The Leafs' playoff road will start in Boston in a matchup of teams that have both seen better days this season.
The Bruins lost 4-2 to the visiting Ottawa Senators on Sunday night in a game postponed by the Boston bombings.
The loss means the Montreal Canadiens (29-14-5, 63 points) win the Northeast Division and finish second behind Pittsburgh in the Eastern Conference. Boston (28-14-6, 62 points) finishes fourth in the East, five points head of the Toronto Maple Leafs (26-17-5, 57 points).
The result means No. 1 Pittsburgh will play the eighth-seeded Islanders, No. 2 Montreal meets No. 7 Ottawa, No. 3 Washington takes on the No. 6 Rangers and No. 4 Boston faces No. 5 Toronto in the East.
Had Boston beaten Ottawa, Toronto would have faced Montreal in the first round.
It's the first Boston-Toronto playoff series since 1974 when the Bruins, who eventually lost to the Philadelphia Flyers in the Stanley Cup final, swept the Leafs in the first round.
Both teams enter playoffs on bad note
Both teams have lost more than they have won recently.
The Bruins enter the playoffs having lost seven of their last nine outings (including one loss in overtime and another in a shootout). They have also had little rest — Sunday's game was their sixth in eight nights.
The Leafs have lost four of their last six, during which they have been outshot 213-135 and outscored 20-15.
Ahead of Toronto's regular-season finale, coach Randy Carlyle was asked to assess his squad heading into the playoffs.
"We know we can compete with good teams if we play our game to our level," he said. "When we stray away from it, we're very very ordinary or less than ordinary."
Toronto was less than ordinary Saturday night in a sluggish 4-1 loss to the visiting Canadiens. It was a flat, error-riddled performance the Leafs can't wait to put behind them.
"The mindset now is to move on," said defenceman Mark Fraser. "Thankfully, we're in a position where we can."
Boston has held the upper hand recently against Toronto.
The Bruins won all six meetings against Toronto last season, outscoring the Leafs 36-10. The one-sided series included 7-0 and 8-0 defeats.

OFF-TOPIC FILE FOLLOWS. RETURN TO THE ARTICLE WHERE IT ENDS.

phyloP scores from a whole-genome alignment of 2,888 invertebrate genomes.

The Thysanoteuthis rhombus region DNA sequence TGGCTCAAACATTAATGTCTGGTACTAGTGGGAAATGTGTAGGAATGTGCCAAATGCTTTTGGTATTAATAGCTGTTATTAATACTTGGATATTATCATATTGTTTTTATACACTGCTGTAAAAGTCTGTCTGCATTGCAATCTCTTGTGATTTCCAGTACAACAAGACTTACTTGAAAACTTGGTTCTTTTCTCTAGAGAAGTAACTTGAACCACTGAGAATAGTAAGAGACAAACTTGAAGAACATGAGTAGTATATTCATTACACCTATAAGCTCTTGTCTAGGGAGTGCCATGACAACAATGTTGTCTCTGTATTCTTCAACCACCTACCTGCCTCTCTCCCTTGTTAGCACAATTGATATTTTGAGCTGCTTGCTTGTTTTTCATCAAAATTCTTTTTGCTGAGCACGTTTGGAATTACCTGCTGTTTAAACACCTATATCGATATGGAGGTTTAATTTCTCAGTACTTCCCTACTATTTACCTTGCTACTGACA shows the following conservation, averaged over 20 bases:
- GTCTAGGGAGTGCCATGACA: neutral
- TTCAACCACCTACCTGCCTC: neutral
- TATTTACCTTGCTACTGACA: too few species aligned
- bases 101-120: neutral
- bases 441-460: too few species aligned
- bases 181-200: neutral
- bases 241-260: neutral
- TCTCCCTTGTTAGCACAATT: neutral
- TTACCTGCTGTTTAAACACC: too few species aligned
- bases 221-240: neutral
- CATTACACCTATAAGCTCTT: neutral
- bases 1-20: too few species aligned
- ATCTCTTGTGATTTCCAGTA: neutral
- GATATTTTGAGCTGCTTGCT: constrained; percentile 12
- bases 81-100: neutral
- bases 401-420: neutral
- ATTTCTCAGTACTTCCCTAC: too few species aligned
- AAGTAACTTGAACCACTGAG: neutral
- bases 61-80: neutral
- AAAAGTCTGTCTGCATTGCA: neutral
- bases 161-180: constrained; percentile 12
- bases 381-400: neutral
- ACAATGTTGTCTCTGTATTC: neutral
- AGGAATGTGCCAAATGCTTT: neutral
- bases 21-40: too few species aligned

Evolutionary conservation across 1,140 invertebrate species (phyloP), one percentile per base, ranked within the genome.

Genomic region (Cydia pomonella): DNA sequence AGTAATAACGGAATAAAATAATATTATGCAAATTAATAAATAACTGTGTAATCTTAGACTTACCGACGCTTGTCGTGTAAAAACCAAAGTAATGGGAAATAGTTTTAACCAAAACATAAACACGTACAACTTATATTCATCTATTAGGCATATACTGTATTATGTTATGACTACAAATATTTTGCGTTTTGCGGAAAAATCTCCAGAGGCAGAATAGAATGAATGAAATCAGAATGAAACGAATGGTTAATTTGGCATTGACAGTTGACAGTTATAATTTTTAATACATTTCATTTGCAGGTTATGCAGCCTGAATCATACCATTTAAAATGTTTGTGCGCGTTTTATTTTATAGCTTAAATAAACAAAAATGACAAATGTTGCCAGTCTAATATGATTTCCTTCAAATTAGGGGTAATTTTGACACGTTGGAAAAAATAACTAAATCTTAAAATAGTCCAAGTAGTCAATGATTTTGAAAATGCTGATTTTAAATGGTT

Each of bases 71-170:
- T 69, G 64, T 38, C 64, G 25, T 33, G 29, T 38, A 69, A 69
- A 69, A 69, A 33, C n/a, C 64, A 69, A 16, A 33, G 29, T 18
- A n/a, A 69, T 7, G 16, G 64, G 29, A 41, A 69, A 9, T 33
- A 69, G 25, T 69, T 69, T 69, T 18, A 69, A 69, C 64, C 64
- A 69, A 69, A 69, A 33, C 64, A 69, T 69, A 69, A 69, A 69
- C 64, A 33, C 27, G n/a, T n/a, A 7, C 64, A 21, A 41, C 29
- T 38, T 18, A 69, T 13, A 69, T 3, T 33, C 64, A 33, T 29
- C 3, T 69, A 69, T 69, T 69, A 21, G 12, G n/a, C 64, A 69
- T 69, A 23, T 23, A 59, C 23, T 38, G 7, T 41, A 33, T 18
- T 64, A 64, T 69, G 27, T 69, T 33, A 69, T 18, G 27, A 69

Boston won three of four against Toronto this year.
The Leafs' 3-2 victory on March 23 in Toronto snapped an eight-game losing streak against the Bruins back to the 2010-11 season. Toronto's last victory over Boston had been March 31, 2011 — a 4-3 shootout decision.
"We were getting pretty sick and tired of it so I'm glad we changed that tonight," Toronto centre Nazem Kadri after the most recent win.
The Bruins-Leafs rivalry has been upped by the 2009 trade that saw sniper Phil Kessel go to Toronto in exchange for two first-round draft picks that produced Tyler Seguin and defenceman Dougie Hamilton and a second-rounder (Jared Knight).
Tuukka Rask, acquired from Toronto for Andrew Raycroft in 2006, is the Bruins No. 1 goalie.
The Leafs were given the day off Sunday, possibly to avoid media questions about a playoff opponent that had not been decided yet. Or perhaps to help rid themselves of the taste of their sour Saturday night performance.
Carlyle is also aware of the need to rest his players even if — as he noted prior to the Habs' game — they had a relatively relaxing schedule during a Florida road trip earlier in the week.
"You cannot expect your players to give you 110 per cent if they're not 100 per cent rested," he said after a 35-minute practice Friday. "They have to have rest and nutrition."
The absence of first-line centre Tyler Bozak (upper body injury) for the second game in a row is a concern. Toronto needs to up its attack.
Getting outshot has been a worrying trend of late. Toronto managed just one shot in the second period against the Canadiens.
There are more questions than answers as Toronto prepares for the post-season for the first time in nine years.
"I was mystified tonight," Carlyle said in the aftermath of Saturday's loss.